I came across this picture of me on the left from December of 2011, shortly before I was diagnosed with cervical cancer. As I scrolled through my pictures, I realized I had very few moments of me captured during this time period. As I stared at the picture on the computer screen, all of the feelings of being embarrassed, ashamed and depressed came flooding back to me. I remember feeling so uncomfortable in my own skin. I didn’t want to see it, or much less have something to remember this version of myself by. I HATED taking pictures. I was going to be a licensed dietitian soon, and I had become sick, fat, and felt like crap all the time. How was anyone going to take my advice seriously on how to be fit and healthy when I couldn’t even do it for myself? I was completely ashamed of myself.
The picture on the right is more recent, from March of 2016. I am writing this because I want to disclose that even as a registered dietitian, I too have endured my own personal struggles with weight, poor body-image, and poor health. More importantly, I want to discuss what I had to do to fight my way to true self-acceptance and learn how to love myself for the first time in my life. I want to share my personal story and journey to self-acceptance, and how that led to me ultimately creating Beautiful U Journey. I want to explain how the transformation you see pictured above was not a transformation of the body, but of the mind.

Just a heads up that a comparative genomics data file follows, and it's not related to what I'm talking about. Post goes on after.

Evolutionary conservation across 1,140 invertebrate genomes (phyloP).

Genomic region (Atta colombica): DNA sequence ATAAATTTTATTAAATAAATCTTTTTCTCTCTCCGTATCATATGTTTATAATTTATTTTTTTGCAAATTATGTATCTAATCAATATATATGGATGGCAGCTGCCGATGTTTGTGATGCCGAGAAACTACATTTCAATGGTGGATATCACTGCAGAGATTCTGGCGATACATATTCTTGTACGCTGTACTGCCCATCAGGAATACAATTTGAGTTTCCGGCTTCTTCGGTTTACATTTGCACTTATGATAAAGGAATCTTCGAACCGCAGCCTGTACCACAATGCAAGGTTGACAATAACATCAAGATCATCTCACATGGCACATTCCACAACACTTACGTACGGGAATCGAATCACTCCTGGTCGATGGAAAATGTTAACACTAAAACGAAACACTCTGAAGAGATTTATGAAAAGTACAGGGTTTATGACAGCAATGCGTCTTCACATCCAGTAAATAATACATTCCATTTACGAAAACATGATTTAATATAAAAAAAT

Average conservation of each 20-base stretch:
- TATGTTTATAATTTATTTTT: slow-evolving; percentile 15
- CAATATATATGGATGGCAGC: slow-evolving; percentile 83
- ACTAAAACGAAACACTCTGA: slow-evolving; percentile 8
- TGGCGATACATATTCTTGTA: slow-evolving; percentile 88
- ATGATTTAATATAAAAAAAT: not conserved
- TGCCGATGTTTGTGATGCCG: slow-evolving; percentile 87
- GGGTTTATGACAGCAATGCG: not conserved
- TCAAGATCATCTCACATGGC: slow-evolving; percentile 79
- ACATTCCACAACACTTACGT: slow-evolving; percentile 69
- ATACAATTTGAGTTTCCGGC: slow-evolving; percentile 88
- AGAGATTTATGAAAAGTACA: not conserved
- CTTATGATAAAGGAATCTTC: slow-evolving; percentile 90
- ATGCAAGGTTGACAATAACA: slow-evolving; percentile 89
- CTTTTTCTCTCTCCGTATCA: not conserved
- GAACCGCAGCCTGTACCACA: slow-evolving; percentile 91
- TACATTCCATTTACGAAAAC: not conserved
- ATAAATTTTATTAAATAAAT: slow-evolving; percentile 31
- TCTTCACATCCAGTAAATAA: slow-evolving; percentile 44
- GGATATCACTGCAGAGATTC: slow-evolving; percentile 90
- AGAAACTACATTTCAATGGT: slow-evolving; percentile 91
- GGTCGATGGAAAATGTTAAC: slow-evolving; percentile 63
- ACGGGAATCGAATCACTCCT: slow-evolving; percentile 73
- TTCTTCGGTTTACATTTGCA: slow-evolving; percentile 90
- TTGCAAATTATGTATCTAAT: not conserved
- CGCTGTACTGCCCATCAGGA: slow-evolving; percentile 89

During the timeframe leading up to the picture on the left, to say I was an absolute mess would be an understatement. I had endured more trials and tribulations than I ever thought one person could bare. At this time, I was working full-time during the day, and bartending nights and weekends to pay my bills. I was in my second semester of a master’s program, I was in a destructive relationship that I was holding onto for security, I was a single parent to my two young daughters, and I was extremely ill but had no idea, yet.